Dorrit Black never received the praise she deserved during her lifetime, but she has left us with some beautiful and interesting art. Despite considerable prejudice against her, she was determined not only to produce her own works but also to help other people in Australia enjoy the Modernistic and Cubist styles which were becoming so fashionable in Europe. Dorrit’s skills were wide-ranging. Perhaps, she was best known for her pioneering printing. She also produced some very fine watercolours, oils and was a skilled draughtswoman as well. Although Dorrit never achieved financial success during her lifetime, her paintings are now worth respectable prices.

At his young age, Claude Monet was both an artist and an entrepreneur. He would sell his charcoal drawings for 10 to 20 francs apiece. Monet learned how to use oil paints and outdoor or “en plein air” painting techniques from fellow artist Eugène Boudin. Monet’s works were among those that featured the modernisation of Paris in a unique way, with the essence of spontaneity and intuitive feeling visible on the canvas. Later in life, he focused more on the environment and atmosphere in his works while focusing less on modernity. Monet’s paintings were not only sought for locally but was quite popular in England and the United States as well.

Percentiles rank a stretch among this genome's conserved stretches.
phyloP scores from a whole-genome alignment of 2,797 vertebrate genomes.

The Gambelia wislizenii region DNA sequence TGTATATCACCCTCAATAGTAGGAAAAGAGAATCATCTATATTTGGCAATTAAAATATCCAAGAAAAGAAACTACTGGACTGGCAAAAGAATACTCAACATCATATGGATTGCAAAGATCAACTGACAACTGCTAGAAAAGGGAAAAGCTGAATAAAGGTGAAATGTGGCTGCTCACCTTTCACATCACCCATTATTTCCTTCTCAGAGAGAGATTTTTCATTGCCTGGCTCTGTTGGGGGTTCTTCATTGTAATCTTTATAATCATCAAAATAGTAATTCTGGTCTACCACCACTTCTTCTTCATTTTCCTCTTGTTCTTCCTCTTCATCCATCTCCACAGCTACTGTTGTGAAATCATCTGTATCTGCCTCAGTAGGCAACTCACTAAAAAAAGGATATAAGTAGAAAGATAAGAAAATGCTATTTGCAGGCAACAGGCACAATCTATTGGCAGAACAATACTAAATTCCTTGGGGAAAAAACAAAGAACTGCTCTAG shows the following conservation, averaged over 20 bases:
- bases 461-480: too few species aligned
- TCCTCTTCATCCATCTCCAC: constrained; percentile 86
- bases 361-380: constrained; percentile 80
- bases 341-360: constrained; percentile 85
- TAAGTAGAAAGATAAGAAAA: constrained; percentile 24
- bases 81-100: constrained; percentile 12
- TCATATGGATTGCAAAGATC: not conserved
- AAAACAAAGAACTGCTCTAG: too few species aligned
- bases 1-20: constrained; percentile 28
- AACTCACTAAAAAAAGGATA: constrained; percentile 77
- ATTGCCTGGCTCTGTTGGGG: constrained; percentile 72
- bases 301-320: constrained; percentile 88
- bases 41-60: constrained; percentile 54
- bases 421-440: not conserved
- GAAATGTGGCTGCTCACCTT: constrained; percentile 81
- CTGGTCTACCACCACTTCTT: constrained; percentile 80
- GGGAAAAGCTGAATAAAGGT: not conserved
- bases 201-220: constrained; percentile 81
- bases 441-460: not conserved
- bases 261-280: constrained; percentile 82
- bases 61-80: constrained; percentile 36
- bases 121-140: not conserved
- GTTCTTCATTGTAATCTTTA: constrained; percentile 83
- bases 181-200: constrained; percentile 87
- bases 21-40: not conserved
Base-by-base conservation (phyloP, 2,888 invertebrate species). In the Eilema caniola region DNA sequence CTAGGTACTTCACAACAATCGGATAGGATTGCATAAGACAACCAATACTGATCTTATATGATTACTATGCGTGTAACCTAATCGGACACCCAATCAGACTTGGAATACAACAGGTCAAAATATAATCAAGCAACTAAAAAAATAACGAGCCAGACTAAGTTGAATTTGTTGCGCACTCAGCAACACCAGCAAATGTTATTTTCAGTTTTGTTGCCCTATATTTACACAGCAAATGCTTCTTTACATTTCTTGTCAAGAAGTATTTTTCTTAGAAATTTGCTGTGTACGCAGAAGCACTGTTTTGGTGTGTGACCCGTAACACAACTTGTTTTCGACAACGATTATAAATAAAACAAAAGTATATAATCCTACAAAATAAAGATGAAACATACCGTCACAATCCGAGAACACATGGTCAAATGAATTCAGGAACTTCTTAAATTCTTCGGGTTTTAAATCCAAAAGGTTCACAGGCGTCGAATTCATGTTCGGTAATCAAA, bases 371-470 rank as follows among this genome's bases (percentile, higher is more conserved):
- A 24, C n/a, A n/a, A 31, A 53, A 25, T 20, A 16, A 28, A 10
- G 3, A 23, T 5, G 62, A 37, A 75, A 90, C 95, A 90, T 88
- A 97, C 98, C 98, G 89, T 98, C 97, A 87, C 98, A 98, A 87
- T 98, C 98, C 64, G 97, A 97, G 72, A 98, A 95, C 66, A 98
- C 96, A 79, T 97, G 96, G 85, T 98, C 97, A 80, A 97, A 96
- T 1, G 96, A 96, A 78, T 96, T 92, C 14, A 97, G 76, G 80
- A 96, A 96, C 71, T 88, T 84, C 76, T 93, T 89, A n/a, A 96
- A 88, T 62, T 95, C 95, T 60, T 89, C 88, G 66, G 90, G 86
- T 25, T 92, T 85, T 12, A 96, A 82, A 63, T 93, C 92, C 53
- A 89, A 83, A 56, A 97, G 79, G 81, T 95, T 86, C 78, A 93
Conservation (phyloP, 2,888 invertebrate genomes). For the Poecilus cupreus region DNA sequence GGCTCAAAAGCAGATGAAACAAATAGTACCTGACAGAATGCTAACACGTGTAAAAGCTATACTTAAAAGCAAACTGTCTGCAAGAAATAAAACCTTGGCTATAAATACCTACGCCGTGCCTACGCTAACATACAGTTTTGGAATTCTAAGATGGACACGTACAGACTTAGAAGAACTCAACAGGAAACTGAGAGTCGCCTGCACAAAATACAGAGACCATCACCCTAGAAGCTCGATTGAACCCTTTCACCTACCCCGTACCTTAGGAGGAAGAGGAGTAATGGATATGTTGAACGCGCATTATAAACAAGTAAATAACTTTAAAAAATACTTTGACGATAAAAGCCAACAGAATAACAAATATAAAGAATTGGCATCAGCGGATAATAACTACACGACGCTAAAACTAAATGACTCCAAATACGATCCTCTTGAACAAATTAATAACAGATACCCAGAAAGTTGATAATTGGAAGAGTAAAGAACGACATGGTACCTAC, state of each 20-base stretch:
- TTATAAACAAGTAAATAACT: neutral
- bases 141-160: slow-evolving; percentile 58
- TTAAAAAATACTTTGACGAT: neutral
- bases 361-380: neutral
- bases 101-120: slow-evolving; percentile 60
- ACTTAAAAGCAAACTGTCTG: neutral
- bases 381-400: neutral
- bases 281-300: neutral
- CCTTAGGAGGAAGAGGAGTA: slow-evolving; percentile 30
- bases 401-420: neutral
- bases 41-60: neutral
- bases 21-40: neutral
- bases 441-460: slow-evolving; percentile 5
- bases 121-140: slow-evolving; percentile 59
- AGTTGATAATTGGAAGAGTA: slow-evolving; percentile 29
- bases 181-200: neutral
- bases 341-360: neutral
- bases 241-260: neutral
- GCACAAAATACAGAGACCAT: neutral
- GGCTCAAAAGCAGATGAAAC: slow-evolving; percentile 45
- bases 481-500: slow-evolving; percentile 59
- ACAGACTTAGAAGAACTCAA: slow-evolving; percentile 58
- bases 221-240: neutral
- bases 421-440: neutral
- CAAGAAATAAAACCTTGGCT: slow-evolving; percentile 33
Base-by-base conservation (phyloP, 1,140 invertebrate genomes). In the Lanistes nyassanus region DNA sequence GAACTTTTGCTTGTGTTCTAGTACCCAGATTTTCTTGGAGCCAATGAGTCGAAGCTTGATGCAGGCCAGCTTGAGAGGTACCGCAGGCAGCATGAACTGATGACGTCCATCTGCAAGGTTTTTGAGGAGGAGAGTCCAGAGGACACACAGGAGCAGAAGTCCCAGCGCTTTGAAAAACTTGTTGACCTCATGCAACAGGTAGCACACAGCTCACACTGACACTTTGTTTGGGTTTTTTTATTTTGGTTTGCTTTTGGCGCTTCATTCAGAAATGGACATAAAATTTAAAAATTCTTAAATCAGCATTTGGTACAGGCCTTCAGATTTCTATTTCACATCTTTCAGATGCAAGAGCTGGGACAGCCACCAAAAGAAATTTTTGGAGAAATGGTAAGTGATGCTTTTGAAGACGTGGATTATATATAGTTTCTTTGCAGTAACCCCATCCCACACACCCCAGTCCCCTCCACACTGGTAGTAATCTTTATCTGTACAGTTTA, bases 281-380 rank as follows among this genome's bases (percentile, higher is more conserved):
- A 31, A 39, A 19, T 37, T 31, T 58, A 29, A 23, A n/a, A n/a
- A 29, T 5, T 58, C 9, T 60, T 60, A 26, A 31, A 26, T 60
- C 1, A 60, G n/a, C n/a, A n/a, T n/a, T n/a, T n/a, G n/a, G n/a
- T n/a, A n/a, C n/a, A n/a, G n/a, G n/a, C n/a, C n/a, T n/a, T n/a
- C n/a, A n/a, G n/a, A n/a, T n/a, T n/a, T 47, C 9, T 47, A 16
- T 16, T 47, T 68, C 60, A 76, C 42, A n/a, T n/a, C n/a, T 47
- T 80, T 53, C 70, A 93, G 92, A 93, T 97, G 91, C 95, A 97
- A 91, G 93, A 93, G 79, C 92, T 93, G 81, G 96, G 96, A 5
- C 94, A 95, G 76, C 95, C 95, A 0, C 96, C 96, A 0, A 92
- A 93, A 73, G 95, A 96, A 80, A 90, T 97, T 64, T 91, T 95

Sandro Botticelli is the creator of probably two of the most famous paintings in the world. Botticelli was renowned for his numerous works depicting the Madonna but was also widely known for his mythological paintings. It is generally understood that he produced the under-drawings and his apprentices completed the pieces. Drawings that Botticelli himself completed were also copied by his assistants. His style was linear and thus easily imitated, which made identification of his own work extremely problematic. Although Botticelli symbolised the methodology of the Quattrocento period, he did not enhance or influence it with his own work. He had developed his own style, preferring the more Gothic approach.

The Doughty sisters were born to English explorer and writer Charles Doughty and his wife in San Remo, Italy. Freda ran modelling classes for children from their home. She would frequently use them as live models for the ceramic figurines that she fired in her own kiln. Dorothy, too, had a passion for nature and enjoyed painting. Together, the sisters had a huge impact on the survival of the Royal Worcester Company. Both with Freda’s children in the early 1930s, a little later, with Dorothy’s limited editions of birds for the American market. Different in tastes, different in what they produced, the sisters were united in a love of art and nature.